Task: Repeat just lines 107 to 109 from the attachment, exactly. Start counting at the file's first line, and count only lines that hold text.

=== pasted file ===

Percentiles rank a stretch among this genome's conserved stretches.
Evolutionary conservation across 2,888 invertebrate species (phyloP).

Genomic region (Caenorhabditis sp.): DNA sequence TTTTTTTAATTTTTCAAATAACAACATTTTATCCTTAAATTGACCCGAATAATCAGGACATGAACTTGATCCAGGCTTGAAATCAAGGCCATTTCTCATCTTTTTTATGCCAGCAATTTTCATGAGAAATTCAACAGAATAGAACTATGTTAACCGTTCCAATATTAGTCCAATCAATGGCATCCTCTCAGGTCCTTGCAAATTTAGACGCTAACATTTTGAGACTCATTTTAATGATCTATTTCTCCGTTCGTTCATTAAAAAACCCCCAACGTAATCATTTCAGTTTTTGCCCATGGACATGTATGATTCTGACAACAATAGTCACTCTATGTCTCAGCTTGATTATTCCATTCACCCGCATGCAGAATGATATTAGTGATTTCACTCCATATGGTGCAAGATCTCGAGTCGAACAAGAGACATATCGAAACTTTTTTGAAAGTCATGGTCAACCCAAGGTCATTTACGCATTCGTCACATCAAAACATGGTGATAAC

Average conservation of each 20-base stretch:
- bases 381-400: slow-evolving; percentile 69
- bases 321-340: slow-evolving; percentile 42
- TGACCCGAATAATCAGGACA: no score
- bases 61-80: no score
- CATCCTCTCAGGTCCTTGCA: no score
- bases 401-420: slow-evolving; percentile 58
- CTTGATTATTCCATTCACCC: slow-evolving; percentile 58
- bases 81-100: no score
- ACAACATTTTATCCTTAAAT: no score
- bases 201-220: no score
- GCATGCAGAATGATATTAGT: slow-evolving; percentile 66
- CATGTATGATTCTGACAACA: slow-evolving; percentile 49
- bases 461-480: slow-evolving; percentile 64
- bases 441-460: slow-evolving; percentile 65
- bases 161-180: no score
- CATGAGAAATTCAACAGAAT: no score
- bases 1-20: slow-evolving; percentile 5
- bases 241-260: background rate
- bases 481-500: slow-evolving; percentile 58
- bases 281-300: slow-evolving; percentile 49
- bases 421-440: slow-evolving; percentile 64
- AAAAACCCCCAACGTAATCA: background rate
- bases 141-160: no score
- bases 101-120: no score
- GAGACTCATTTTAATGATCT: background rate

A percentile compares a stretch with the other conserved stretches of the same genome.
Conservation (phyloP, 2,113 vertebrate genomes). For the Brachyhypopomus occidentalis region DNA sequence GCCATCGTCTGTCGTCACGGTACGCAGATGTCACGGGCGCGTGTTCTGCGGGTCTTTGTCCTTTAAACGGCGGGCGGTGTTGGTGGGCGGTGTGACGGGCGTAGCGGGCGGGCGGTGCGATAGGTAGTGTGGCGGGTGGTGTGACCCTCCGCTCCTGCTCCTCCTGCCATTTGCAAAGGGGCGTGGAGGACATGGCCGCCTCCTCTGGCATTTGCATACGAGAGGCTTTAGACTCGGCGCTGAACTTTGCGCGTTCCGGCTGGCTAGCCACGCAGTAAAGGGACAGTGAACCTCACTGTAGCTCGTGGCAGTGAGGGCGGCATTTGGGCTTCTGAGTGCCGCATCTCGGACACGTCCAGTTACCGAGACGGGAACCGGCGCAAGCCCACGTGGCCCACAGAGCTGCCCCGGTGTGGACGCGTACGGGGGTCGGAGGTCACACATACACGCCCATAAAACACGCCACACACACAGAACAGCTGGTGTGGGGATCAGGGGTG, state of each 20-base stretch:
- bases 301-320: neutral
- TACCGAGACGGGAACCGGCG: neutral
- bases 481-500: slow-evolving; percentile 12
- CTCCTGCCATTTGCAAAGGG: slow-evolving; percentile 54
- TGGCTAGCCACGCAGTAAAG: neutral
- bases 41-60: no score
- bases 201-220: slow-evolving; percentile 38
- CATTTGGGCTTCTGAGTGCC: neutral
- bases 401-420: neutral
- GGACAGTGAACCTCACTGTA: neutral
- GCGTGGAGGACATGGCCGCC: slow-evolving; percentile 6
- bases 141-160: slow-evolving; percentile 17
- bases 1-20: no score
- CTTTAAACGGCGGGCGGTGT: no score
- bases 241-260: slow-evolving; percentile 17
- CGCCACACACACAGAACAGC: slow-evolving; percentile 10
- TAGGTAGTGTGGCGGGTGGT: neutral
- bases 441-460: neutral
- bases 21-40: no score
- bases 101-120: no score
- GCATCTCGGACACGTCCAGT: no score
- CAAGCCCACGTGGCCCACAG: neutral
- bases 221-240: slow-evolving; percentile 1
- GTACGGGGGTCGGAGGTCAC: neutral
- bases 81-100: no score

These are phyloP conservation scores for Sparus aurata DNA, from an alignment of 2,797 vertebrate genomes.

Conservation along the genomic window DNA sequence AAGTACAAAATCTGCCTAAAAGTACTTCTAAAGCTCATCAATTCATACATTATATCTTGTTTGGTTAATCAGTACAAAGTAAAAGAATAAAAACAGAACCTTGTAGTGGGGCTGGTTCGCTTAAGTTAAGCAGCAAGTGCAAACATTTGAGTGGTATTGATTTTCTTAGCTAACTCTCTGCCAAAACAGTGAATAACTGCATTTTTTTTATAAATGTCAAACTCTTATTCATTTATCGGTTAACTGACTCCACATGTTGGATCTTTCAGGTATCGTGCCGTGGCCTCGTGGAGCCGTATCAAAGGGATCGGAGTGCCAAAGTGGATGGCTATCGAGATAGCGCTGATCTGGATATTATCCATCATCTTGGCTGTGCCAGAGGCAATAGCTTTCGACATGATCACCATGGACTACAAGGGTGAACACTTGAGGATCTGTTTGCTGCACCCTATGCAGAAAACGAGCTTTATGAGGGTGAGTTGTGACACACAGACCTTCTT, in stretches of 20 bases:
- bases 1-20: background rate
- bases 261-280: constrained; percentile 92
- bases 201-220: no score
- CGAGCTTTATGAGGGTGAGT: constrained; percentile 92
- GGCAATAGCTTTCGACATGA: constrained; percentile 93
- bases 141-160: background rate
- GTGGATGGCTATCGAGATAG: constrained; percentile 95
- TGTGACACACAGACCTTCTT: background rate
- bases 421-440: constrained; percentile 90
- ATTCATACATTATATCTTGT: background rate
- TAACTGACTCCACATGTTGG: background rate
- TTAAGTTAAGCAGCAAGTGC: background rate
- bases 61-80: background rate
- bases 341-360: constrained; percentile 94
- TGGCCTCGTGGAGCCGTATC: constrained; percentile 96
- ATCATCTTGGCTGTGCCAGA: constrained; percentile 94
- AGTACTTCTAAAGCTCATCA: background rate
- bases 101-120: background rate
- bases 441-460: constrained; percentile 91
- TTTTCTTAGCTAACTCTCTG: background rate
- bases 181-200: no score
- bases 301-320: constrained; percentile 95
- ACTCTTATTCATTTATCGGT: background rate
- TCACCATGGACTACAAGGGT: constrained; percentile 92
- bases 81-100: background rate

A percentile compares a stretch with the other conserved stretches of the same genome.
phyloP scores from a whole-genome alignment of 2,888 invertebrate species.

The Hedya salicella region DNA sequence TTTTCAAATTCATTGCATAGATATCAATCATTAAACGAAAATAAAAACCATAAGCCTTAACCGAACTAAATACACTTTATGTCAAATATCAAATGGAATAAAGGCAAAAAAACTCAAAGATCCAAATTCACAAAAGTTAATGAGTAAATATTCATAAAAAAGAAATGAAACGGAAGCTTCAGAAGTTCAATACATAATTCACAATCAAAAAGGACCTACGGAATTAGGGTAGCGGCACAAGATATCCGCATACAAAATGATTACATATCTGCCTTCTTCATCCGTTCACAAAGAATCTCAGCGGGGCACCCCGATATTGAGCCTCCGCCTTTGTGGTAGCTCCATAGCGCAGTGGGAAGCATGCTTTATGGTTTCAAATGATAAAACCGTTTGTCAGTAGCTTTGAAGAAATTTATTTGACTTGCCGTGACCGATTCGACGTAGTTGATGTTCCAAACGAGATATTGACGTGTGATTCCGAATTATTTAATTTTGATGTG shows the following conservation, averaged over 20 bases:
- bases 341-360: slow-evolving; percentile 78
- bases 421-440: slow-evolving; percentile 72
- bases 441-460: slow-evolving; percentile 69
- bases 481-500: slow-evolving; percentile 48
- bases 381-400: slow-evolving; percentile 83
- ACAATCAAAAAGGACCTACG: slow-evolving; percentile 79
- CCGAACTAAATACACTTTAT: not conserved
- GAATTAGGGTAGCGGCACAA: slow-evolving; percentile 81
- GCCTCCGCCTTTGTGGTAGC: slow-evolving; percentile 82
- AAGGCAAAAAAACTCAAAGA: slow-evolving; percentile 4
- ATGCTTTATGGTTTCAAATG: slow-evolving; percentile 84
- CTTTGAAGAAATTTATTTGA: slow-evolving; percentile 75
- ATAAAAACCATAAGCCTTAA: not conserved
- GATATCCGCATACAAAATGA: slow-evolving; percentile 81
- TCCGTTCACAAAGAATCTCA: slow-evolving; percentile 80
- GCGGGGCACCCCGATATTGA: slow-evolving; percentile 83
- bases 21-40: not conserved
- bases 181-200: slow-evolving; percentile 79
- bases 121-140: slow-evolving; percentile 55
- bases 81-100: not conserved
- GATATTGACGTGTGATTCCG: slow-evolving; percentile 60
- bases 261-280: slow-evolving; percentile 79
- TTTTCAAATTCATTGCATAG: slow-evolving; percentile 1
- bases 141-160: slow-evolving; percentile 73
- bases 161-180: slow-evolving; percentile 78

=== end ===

- GATATTGACGTGTGATTCCG: slow-evolving; percentile 60
- bases 261-280: slow-evolving; percentile 79
- TTTTCAAATTCATTGCATAG: slow-evolving; percentile 1